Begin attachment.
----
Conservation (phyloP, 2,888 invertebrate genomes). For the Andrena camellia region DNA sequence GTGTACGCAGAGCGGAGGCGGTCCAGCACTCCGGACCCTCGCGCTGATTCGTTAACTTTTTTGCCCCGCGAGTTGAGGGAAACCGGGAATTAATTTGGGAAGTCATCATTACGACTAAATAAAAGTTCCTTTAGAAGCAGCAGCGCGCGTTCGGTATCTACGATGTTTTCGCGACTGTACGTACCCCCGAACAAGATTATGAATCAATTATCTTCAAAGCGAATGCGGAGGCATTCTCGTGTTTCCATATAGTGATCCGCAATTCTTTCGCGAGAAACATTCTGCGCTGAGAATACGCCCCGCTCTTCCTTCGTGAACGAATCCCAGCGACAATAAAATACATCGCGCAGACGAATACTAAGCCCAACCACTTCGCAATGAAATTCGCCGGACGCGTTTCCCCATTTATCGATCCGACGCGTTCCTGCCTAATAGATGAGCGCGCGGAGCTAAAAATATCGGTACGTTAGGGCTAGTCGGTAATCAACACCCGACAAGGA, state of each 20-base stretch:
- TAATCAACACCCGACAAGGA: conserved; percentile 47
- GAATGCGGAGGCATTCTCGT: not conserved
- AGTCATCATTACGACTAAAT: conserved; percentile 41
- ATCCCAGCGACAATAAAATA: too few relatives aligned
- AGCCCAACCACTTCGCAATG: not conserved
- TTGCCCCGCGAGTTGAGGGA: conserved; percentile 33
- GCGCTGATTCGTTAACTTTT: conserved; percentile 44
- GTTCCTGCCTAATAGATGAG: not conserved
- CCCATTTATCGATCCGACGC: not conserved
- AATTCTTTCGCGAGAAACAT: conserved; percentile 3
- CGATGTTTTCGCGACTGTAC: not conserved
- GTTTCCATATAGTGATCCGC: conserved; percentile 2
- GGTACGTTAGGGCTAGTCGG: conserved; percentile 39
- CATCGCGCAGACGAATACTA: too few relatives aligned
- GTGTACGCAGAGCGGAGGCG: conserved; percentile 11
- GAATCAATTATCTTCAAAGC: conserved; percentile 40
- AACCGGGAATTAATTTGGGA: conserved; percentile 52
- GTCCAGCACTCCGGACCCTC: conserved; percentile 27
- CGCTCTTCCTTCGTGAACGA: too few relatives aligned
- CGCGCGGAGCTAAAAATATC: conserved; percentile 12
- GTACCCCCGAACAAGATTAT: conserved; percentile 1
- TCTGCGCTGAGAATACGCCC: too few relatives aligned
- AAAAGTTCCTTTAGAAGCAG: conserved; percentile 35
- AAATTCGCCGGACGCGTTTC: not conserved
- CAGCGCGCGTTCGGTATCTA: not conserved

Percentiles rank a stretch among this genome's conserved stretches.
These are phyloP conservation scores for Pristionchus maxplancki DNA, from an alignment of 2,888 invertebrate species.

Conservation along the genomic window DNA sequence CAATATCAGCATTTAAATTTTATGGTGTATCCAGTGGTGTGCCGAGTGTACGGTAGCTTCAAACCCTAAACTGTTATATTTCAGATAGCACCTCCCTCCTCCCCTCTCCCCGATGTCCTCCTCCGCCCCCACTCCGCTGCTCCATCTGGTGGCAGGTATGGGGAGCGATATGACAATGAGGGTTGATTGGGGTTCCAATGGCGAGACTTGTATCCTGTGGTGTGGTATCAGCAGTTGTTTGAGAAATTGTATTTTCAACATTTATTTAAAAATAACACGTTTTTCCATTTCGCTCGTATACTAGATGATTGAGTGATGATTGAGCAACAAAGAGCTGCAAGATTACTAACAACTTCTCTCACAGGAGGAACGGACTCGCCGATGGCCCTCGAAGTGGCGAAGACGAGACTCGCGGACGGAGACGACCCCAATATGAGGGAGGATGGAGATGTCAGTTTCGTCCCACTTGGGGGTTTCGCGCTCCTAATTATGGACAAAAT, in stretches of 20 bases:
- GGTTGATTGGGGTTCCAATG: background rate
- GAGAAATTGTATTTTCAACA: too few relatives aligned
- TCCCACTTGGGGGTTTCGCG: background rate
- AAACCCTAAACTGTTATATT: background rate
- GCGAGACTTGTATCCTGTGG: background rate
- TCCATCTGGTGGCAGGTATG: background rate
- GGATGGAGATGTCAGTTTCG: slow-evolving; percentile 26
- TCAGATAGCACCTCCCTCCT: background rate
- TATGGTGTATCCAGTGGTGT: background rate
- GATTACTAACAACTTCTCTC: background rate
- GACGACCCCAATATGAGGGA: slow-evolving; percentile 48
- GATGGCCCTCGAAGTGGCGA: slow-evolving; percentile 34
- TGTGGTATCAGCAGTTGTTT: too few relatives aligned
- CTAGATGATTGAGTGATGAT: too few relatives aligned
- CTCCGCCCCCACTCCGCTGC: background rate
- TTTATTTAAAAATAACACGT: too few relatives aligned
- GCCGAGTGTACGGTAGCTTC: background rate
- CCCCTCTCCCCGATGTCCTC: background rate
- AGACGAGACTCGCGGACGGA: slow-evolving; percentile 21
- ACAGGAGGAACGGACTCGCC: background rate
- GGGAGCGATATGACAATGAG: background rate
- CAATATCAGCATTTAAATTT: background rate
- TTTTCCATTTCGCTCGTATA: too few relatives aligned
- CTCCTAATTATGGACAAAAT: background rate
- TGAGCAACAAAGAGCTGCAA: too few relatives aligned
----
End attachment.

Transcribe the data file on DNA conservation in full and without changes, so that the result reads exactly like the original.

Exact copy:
Conservation (phyloP, 2,888 invertebrate genomes). For the Andrena camellia region DNA sequence GTGTACGCAGAGCGGAGGCGGTCCAGCACTCCGGACCCTCGCGCTGATTCGTTAACTTTTTTGCCCCGCGAGTTGAGGGAAACCGGGAATTAATTTGGGAAGTCATCATTACGACTAAATAAAAGTTCCTTTAGAAGCAGCAGCGCGCGTTCGGTATCTACGATGTTTTCGCGACTGTACGTACCCCCGAACAAGATTATGAATCAATTATCTTCAAAGCGAATGCGGAGGCATTCTCGTGTTTCCATATAGTGATCCGCAATTCTTTCGCGAGAAACATTCTGCGCTGAGAATACGCCCCGCTCTTCCTTCGTGAACGAATCCCAGCGACAATAAAATACATCGCGCAGACGAATACTAAGCCCAACCACTTCGCAATGAAATTCGCCGGACGCGTTTCCCCATTTATCGATCCGACGCGTTCCTGCCTAATAGATGAGCGCGCGGAGCTAAAAATATCGGTACGTTAGGGCTAGTCGGTAATCAACACCCGACAAGGA, state of each 20-base stretch:
- TAATCAACACCCGACAAGGA: conserved; percentile 47
- GAATGCGGAGGCATTCTCGT: not conserved
- AGTCATCATTACGACTAAAT: conserved; percentile 41
- ATCCCAGCGACAATAAAATA: too few relatives aligned
- AGCCCAACCACTTCGCAATG: not conserved
- TTGCCCCGCGAGTTGAGGGA: conserved; percentile 33
- GCGCTGATTCGTTAACTTTT: conserved; percentile 44
- GTTCCTGCCTAATAGATGAG: not conserved
- CCCATTTATCGATCCGACGC: not conserved
- AATTCTTTCGCGAGAAACAT: conserved; percentile 3
- CGATGTTTTCGCGACTGTAC: not conserved
- GTTTCCATATAGTGATCCGC: conserved; percentile 2
- GGTACGTTAGGGCTAGTCGG: conserved; percentile 39
- CATCGCGCAGACGAATACTA: too few relatives aligned
- GTGTACGCAGAGCGGAGGCG: conserved; percentile 11
- GAATCAATTATCTTCAAAGC: conserved; percentile 40
- AACCGGGAATTAATTTGGGA: conserved; percentile 52
- GTCCAGCACTCCGGACCCTC: conserved; percentile 27
- CGCTCTTCCTTCGTGAACGA: too few relatives aligned
- CGCGCGGAGCTAAAAATATC: conserved; percentile 12
- GTACCCCCGAACAAGATTAT: conserved; percentile 1
- TCTGCGCTGAGAATACGCCC: too few relatives aligned
- AAAAGTTCCTTTAGAAGCAG: conserved; percentile 35
- AAATTCGCCGGACGCGTTTC: not conserved
- CAGCGCGCGTTCGGTATCTA: not conserved

Percentiles rank a stretch among this genome's conserved stretches.
These are phyloP conservation scores for Pristionchus maxplancki DNA, from an alignment of 2,888 invertebrate species.

Conservation along the genomic window DNA sequence CAATATCAGCATTTAAATTTTATGGTGTATCCAGTGGTGTGCCGAGTGTACGGTAGCTTCAAACCCTAAACTGTTATATTTCAGATAGCACCTCCCTCCTCCCCTCTCCCCGATGTCCTCCTCCGCCCCCACTCCGCTGCTCCATCTGGTGGCAGGTATGGGGAGCGATATGACAATGAGGGTTGATTGGGGTTCCAATGGCGAGACTTGTATCCTGTGGTGTGGTATCAGCAGTTGTTTGAGAAATTGTATTTTCAACATTTATTTAAAAATAACACGTTTTTCCATTTCGCTCGTATACTAGATGATTGAGTGATGATTGAGCAACAAAGAGCTGCAAGATTACTAACAACTTCTCTCACAGGAGGAACGGACTCGCCGATGGCCCTCGAAGTGGCGAAGACGAGACTCGCGGACGGAGACGACCCCAATATGAGGGAGGATGGAGATGTCAGTTTCGTCCCACTTGGGGGTTTCGCGCTCCTAATTATGGACAAAAT, in stretches of 20 bases:
- GGTTGATTGGGGTTCCAATG: background rate
- GAGAAATTGTATTTTCAACA: too few relatives aligned
- TCCCACTTGGGGGTTTCGCG: background rate
- AAACCCTAAACTGTTATATT: background rate
- GCGAGACTTGTATCCTGTGG: background rate
- TCCATCTGGTGGCAGGTATG: background rate
- GGATGGAGATGTCAGTTTCG: slow-evolving; percentile 26
- TCAGATAGCACCTCCCTCCT: background rate
- TATGGTGTATCCAGTGGTGT: background rate
- GATTACTAACAACTTCTCTC: background rate
- GACGACCCCAATATGAGGGA: slow-evolving; percentile 48
- GATGGCCCTCGAAGTGGCGA: slow-evolving; percentile 34
- TGTGGTATCAGCAGTTGTTT: too few relatives aligned
- CTAGATGATTGAGTGATGAT: too few relatives aligned
- CTCCGCCCCCACTCCGCTGC: background rate
- TTTATTTAAAAATAACACGT: too few relatives aligned
- GCCGAGTGTACGGTAGCTTC: background rate
- CCCCTCTCCCCGATGTCCTC: background rate
- AGACGAGACTCGCGGACGGA: slow-evolving; percentile 21
- ACAGGAGGAACGGACTCGCC: background rate
- GGGAGCGATATGACAATGAG: background rate
- CAATATCAGCATTTAAATTT: background rate
- TTTTCCATTTCGCTCGTATA: too few relatives aligned
- CTCCTAATTATGGACAAAAT: background rate
- TGAGCAACAAAGAGCTGCAA: too few relatives aligned